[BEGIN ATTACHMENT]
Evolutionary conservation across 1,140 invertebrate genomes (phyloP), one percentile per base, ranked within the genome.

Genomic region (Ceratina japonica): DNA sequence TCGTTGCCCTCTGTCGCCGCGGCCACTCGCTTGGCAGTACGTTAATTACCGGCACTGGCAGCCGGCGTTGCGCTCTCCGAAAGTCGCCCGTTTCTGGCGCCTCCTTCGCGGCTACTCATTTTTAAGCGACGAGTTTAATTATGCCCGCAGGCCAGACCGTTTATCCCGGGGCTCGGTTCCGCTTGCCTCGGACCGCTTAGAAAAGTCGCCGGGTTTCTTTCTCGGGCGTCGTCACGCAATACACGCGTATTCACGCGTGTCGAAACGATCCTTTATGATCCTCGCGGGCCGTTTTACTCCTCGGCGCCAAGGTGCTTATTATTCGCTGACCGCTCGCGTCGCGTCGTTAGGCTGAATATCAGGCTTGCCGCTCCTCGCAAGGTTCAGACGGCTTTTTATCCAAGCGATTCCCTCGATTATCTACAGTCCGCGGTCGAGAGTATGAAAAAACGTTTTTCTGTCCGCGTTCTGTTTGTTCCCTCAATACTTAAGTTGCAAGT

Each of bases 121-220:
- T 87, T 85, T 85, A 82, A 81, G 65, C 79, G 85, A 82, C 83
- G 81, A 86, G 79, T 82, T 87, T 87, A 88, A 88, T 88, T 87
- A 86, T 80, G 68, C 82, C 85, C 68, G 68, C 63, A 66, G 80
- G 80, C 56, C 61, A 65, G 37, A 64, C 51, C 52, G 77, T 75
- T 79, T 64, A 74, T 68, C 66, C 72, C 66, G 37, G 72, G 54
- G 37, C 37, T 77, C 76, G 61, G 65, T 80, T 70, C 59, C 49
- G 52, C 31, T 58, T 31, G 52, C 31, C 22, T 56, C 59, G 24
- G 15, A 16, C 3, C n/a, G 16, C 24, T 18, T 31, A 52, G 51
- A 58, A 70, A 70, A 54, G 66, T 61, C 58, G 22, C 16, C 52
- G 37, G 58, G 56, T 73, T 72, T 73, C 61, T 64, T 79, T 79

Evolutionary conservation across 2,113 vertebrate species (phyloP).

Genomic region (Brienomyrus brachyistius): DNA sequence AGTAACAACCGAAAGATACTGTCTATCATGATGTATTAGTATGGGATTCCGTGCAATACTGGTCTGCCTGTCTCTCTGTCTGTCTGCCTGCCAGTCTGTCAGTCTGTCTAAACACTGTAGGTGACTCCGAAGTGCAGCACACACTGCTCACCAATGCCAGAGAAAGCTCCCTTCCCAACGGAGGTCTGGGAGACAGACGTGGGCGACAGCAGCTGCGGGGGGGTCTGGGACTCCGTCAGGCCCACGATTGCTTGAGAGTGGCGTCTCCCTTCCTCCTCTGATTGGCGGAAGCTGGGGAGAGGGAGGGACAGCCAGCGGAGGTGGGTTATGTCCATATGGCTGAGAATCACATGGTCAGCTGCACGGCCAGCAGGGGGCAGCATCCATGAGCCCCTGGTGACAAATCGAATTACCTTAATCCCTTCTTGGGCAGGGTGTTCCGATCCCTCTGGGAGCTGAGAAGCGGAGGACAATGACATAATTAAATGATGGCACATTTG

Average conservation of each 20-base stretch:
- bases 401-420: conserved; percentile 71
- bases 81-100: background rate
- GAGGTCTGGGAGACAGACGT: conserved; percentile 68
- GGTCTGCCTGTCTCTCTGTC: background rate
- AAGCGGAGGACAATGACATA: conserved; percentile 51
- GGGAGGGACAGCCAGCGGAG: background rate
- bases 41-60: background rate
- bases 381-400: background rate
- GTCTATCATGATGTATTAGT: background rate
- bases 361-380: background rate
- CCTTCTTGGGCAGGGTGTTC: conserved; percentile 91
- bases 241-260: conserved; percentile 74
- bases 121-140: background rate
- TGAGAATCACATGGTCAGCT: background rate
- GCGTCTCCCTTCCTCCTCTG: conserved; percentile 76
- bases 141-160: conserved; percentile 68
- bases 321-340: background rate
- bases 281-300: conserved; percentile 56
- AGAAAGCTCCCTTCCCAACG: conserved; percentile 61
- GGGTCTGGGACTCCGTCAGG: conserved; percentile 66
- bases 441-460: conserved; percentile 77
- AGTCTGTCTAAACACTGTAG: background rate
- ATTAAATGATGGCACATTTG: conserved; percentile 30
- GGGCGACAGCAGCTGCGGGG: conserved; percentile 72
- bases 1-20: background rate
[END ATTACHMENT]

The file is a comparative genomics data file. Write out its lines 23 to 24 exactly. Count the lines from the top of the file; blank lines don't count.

- bases 41-60: background rate
- bases 381-400: background rate